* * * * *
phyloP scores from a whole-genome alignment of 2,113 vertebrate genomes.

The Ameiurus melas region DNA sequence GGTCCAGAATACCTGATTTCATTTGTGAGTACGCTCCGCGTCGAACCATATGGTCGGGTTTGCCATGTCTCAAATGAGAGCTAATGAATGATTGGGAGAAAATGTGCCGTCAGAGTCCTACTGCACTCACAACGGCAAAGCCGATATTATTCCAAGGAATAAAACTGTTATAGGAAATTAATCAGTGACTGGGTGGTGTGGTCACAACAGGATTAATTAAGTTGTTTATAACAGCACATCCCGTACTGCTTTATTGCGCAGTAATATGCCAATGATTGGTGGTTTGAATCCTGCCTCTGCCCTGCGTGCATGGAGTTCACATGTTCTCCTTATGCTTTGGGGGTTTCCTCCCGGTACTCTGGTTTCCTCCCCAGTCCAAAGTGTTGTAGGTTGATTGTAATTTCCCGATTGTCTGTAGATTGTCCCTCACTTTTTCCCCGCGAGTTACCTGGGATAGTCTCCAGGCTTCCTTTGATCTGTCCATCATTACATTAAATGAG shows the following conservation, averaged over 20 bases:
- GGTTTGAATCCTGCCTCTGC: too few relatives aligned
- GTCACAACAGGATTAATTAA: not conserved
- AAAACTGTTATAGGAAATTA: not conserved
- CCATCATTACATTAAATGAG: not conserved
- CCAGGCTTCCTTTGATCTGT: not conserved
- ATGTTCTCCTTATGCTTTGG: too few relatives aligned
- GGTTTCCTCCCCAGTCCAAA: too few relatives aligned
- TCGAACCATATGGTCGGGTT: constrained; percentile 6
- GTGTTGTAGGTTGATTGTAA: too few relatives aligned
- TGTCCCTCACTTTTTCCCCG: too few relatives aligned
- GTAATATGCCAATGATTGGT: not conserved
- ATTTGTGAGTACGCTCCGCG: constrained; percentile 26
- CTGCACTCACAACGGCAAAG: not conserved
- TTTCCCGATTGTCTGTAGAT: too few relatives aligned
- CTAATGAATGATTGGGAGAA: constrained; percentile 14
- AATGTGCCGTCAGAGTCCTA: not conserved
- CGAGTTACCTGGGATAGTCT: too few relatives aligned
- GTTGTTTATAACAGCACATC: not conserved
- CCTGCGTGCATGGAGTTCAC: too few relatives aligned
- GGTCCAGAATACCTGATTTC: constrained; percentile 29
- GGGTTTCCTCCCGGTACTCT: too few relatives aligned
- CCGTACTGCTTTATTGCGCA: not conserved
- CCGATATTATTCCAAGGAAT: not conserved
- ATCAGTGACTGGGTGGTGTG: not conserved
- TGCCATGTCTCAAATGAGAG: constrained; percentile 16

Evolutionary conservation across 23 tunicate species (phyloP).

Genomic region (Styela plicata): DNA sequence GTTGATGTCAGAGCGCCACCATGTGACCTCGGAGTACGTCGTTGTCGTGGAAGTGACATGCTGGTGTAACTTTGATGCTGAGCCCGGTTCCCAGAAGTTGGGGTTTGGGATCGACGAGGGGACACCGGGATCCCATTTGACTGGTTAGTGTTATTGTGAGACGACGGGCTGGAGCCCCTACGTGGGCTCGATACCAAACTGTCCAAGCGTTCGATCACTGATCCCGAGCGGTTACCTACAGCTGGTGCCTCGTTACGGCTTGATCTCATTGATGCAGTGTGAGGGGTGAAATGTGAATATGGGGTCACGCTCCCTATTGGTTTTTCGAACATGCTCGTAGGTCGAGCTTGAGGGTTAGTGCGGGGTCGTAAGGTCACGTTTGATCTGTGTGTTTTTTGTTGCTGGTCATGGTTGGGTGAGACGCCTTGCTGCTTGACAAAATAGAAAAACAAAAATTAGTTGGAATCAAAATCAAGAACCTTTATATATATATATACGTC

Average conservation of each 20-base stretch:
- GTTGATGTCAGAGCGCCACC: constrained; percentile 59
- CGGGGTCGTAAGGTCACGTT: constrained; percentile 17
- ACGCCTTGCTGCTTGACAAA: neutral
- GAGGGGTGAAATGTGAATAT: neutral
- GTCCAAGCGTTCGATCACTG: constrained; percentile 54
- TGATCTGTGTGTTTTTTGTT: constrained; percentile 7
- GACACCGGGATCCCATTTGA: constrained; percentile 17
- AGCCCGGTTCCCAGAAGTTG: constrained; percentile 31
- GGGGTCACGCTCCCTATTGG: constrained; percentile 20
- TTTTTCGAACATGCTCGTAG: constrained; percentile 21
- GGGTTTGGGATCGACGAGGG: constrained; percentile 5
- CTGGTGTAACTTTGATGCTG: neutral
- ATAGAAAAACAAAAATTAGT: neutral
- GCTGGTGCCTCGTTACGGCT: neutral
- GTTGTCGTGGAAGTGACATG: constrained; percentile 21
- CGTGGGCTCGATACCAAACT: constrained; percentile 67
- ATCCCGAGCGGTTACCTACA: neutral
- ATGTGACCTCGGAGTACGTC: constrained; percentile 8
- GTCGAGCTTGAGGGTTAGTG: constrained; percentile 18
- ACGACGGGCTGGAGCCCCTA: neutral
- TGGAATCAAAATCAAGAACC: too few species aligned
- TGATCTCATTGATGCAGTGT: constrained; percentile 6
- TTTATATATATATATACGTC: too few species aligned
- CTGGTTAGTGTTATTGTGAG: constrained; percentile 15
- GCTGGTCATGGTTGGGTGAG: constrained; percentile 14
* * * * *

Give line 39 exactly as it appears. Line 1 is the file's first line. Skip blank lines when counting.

- GGGGTCACGCTCCCTATTGG: constrained; percentile 20